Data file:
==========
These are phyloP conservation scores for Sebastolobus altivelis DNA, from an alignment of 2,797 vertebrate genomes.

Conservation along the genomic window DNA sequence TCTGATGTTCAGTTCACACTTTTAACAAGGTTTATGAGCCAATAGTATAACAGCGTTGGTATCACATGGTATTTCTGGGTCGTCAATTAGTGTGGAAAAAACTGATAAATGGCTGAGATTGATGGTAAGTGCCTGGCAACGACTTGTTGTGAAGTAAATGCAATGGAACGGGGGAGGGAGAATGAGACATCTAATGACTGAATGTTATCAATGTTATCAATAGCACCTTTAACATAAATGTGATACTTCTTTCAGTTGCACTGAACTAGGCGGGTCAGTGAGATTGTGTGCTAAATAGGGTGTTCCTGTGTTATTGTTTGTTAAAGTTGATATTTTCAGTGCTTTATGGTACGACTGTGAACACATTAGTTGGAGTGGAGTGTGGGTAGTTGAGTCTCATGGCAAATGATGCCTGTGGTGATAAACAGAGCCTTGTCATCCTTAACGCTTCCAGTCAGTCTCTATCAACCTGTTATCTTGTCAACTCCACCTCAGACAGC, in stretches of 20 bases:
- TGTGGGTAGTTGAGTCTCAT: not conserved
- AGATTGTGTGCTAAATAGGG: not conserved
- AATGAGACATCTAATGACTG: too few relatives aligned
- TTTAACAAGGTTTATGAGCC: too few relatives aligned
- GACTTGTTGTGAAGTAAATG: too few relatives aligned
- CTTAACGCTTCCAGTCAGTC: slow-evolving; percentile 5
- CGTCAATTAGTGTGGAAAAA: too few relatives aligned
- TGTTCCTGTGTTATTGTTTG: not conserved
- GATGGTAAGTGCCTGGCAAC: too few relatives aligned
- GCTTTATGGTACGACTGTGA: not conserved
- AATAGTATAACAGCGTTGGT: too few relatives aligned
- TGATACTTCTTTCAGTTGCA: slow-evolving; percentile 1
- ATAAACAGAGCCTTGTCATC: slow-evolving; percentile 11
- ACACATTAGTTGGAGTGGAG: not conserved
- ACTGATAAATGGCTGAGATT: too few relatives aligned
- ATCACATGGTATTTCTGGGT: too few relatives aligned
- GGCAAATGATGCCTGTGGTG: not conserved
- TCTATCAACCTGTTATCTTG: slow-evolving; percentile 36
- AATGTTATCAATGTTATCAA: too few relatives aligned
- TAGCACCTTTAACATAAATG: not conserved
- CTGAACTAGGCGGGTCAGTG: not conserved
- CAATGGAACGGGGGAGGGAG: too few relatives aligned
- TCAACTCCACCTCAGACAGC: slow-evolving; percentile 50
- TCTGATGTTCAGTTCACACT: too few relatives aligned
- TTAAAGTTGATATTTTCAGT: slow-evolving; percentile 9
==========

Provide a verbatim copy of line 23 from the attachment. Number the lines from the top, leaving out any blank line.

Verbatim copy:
- CTGAACTAGGCGGGTCAGTG: not conserved